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Sounders must win MLS Cup to qualify for CONCACAF Champions League

Or, how do we get that sweet, sweet allocation money.

MLS: Seattle Sounders FC at Vancouver Whitecaps FC Anne-Marie Sorvin-USA TODAY Sports

The Seattle Sounders’ participation in CONCACAF Champions League (CCL) has been a regular occurrence since the team joined MLS, qualifying for the ‘10-11, ‘11-12, ‘12-13, and ‘15-16 editions. The team has largely used the U.S. Open Cup to gain entry to the regional competition, although their regular-season finish in 2011 and Supporters’ Shield-claiming 2014 would have also earned them qualification. If they want to join the ‘17-18 competition, however, their only option left is to win MLS Cup.

For the ‘17-18 competition United States teams are allocated four spots, three of which are guaranteed to be MLS teams (the Canadian teams are required to fight for their country’s lone allocated spot through the Canadian Championship). These four spots are given to the MLS Cup champion, the winners of each conference during the regular season, and the U.S. Open Cup (USOC) champion. Should a Canadian team occupy any of the three possible positions through MLS their spot is given to the US team next highest in the Supporters’ Shield standings.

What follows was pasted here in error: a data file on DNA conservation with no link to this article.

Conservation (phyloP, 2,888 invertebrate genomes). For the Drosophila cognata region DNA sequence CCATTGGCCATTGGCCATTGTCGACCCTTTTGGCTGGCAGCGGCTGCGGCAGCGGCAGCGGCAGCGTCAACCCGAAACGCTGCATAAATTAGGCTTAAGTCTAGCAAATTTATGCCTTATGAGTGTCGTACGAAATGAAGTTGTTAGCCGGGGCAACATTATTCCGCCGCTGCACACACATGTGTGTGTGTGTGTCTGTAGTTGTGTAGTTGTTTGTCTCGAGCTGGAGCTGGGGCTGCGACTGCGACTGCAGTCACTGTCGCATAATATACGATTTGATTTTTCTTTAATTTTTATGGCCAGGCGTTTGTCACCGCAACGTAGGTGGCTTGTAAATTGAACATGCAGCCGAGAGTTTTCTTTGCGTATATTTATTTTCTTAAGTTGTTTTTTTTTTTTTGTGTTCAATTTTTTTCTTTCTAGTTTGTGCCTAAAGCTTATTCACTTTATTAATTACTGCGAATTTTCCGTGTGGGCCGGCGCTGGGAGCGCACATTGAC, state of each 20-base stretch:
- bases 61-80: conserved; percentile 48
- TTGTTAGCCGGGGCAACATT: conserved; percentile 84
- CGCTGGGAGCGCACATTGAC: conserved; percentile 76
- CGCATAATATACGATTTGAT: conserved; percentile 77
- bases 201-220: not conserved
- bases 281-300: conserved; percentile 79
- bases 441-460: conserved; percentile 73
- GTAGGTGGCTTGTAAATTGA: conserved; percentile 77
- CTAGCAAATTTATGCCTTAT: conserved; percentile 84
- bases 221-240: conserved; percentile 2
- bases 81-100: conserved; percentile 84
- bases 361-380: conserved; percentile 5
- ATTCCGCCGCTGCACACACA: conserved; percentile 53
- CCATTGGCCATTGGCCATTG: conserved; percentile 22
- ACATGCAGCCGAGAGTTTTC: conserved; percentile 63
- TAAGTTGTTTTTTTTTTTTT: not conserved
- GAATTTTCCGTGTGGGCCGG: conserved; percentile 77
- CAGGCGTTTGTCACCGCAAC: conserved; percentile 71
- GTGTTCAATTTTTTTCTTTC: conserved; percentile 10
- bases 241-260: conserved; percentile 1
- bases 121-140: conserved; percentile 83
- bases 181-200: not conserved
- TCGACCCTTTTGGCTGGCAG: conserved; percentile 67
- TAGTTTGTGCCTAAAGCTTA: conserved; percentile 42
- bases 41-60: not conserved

Previous seasons have seen qualification for both participants of the MLS Cup final, but that changed to the current routes starting in 2014.

Already qualified is FC Dallas (winner of both the Western Conference and USOC), New York Red Bulls (Eastern Conference champions), and Colorado Rapids (taking the spot vacated via Dallas qualifying twice). That means that, despite showing a ridiculous propensity for getting crushed by massive margins, that the next team up is New York City FC by virtue of their third overall finish. Seattle’s only way of getting in, then, is to hoist the MLS Cup high.

Sounders have a great history showcasing the team and league’s quality in CCL. They very nearly became the first U.S. team to win in Mexico (they beat Monterrey a couple weeks after FC Dallas beat Pumas UNAM), and they were the first to beat a Mexican side in the knock-out stages of CCL. Seattle’s CCL matches have also produced mythical goals by Djimi Traore, DeAndre Yedlin, and Clint Dempsey.

CCL is usually one of the wildest parts of the Sounders’ seasons each time they participate. It gave us a post-penalty melee (that was sparked by Evans taunting the opposing goalkeeper, who responded by throwing the ball at his opponent). Herculez Gomez scored two goals as part of a 6-1 drubbing by Santos Laguna; the following year, the current Sounders forward received a pillow from Hanauer just so he’d shut up on Twitter.

CCL’s biggest competitive value, however, is almost certainly the additional allocation funds given to participants by MLS. There’s little doubt these have been a critical part of the team’s success in all parts of their seasons, allowing them to hold on to, and bring in, high level talent. While no one outside the front office is certain the amount given, it is certain that when the team squares off against Toronto or Montreal on Dec. 10, more than just the MLS Cup will be at stake.

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